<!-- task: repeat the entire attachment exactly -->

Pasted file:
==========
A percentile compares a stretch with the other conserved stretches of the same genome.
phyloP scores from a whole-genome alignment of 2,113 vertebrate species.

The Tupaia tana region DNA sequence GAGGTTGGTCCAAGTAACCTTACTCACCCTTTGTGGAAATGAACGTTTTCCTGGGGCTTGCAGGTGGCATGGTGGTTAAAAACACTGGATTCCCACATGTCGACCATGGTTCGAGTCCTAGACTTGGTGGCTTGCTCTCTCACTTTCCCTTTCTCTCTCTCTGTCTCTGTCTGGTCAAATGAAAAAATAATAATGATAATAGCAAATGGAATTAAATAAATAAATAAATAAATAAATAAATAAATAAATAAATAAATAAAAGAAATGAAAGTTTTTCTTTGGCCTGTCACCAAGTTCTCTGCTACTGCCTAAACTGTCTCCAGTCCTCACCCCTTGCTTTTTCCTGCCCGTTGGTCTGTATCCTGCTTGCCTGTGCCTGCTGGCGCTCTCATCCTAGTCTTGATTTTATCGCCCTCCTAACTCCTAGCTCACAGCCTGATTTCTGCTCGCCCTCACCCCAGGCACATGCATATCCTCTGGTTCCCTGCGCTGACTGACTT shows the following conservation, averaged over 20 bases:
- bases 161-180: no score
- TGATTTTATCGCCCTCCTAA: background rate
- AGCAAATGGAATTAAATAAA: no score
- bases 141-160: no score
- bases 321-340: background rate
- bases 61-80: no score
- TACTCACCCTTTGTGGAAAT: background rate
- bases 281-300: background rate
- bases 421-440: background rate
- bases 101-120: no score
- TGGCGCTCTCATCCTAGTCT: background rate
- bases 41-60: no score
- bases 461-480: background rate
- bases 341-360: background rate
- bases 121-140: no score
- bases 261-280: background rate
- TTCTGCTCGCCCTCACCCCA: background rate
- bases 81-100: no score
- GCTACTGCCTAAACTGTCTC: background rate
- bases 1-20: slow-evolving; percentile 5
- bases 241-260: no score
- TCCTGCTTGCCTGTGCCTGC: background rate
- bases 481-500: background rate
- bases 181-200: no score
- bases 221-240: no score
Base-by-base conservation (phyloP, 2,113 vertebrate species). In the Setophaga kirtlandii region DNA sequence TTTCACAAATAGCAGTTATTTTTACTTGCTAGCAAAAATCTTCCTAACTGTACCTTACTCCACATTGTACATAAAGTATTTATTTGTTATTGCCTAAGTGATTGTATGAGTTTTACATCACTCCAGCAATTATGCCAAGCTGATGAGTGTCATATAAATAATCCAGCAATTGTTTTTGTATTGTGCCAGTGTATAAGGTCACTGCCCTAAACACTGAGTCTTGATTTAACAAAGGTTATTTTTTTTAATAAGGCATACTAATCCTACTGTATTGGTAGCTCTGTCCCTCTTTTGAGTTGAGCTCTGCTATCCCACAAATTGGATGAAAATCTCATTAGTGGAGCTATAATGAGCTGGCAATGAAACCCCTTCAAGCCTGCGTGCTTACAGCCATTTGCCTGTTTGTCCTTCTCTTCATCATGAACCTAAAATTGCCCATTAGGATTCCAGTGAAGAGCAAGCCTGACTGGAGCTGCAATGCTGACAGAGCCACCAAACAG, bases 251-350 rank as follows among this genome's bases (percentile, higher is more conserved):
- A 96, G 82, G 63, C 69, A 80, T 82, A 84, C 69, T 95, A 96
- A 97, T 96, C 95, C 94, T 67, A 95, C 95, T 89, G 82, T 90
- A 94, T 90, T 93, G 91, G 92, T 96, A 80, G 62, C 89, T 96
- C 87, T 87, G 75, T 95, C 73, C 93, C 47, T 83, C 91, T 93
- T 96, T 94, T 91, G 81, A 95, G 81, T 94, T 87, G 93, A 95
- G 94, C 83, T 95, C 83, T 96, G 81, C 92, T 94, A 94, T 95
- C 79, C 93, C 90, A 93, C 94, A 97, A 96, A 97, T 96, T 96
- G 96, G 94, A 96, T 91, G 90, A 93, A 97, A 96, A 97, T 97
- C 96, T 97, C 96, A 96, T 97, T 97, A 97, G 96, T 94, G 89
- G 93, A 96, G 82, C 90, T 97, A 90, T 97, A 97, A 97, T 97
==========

A percentile compares a stretch with the other conserved stretches of the same genome.
phyloP scores from a whole-genome alignment of 2,113 vertebrate species.

The Tupaia tana region DNA sequence GAGGTTGGTCCAAGTAACCTTACTCACCCTTTGTGGAAATGAACGTTTTCCTGGGGCTTGCAGGTGGCATGGTGGTTAAAAACACTGGATTCCCACATGTCGACCATGGTTCGAGTCCTAGACTTGGTGGCTTGCTCTCTCACTTTCCCTTTCTCTCTCTCTGTCTCTGTCTGGTCAAATGAAAAAATAATAATGATAATAGCAAATGGAATTAAATAAATAAATAAATAAATAAATAAATAAATAAATAAATAAATAAAAGAAATGAAAGTTTTTCTTTGGCCTGTCACCAAGTTCTCTGCTACTGCCTAAACTGTCTCCAGTCCTCACCCCTTGCTTTTTCCTGCCCGTTGGTCTGTATCCTGCTTGCCTGTGCCTGCTGGCGCTCTCATCCTAGTCTTGATTTTATCGCCCTCCTAACTCCTAGCTCACAGCCTGATTTCTGCTCGCCCTCACCCCAGGCACATGCATATCCTCTGGTTCCCTGCGCTGACTGACTT shows the following conservation, averaged over 20 bases:
- bases 161-180: no score
- TGATTTTATCGCCCTCCTAA: background rate
- AGCAAATGGAATTAAATAAA: no score
- bases 141-160: no score
- bases 321-340: background rate
- bases 61-80: no score
- TACTCACCCTTTGTGGAAAT: background rate
- bases 281-300: background rate
- bases 421-440: background rate
- bases 101-120: no score
- TGGCGCTCTCATCCTAGTCT: background rate
- bases 41-60: no score
- bases 461-480: background rate
- bases 341-360: background rate
- bases 121-140: no score
- bases 261-280: background rate
- TTCTGCTCGCCCTCACCCCA: background rate
- bases 81-100: no score
- GCTACTGCCTAAACTGTCTC: background rate
- bases 1-20: slow-evolving; percentile 5
- bases 241-260: no score
- TCCTGCTTGCCTGTGCCTGC: background rate
- bases 481-500: background rate
- bases 181-200: no score
- bases 221-240: no score
Base-by-base conservation (phyloP, 2,113 vertebrate species). In the Setophaga kirtlandii region DNA sequence TTTCACAAATAGCAGTTATTTTTACTTGCTAGCAAAAATCTTCCTAACTGTACCTTACTCCACATTGTACATAAAGTATTTATTTGTTATTGCCTAAGTGATTGTATGAGTTTTACATCACTCCAGCAATTATGCCAAGCTGATGAGTGTCATATAAATAATCCAGCAATTGTTTTTGTATTGTGCCAGTGTATAAGGTCACTGCCCTAAACACTGAGTCTTGATTTAACAAAGGTTATTTTTTTTAATAAGGCATACTAATCCTACTGTATTGGTAGCTCTGTCCCTCTTTTGAGTTGAGCTCTGCTATCCCACAAATTGGATGAAAATCTCATTAGTGGAGCTATAATGAGCTGGCAATGAAACCCCTTCAAGCCTGCGTGCTTACAGCCATTTGCCTGTTTGTCCTTCTCTTCATCATGAACCTAAAATTGCCCATTAGGATTCCAGTGAAGAGCAAGCCTGACTGGAGCTGCAATGCTGACAGAGCCACCAAACAG, bases 251-350 rank as follows among this genome's bases (percentile, higher is more conserved):
- A 96, G 82, G 63, C 69, A 80, T 82, A 84, C 69, T 95, A 96
- A 97, T 96, C 95, C 94, T 67, A 95, C 95, T 89, G 82, T 90
- A 94, T 90, T 93, G 91, G 92, T 96, A 80, G 62, C 89, T 96
- C 87, T 87, G 75, T 95, C 73, C 93, C 47, T 83, C 91, T 93
- T 96, T 94, T 91, G 81, A 95, G 81, T 94, T 87, G 93, A 95
- G 94, C 83, T 95, C 83, T 96, G 81, C 92, T 94, A 94, T 95
- C 79, C 93, C 90, A 93, C 94, A 97, A 96, A 97, T 96, T 96
- G 96, G 94, A 96, T 91, G 90, A 93, A 97, A 96, A 97, T 97
- C 96, T 97, C 96, A 96, T 97, T 97, A 97, G 96, T 94, G 89
- G 93, A 96, G 82, C 90, T 97, A 90, T 97, A 97, A 97, T 97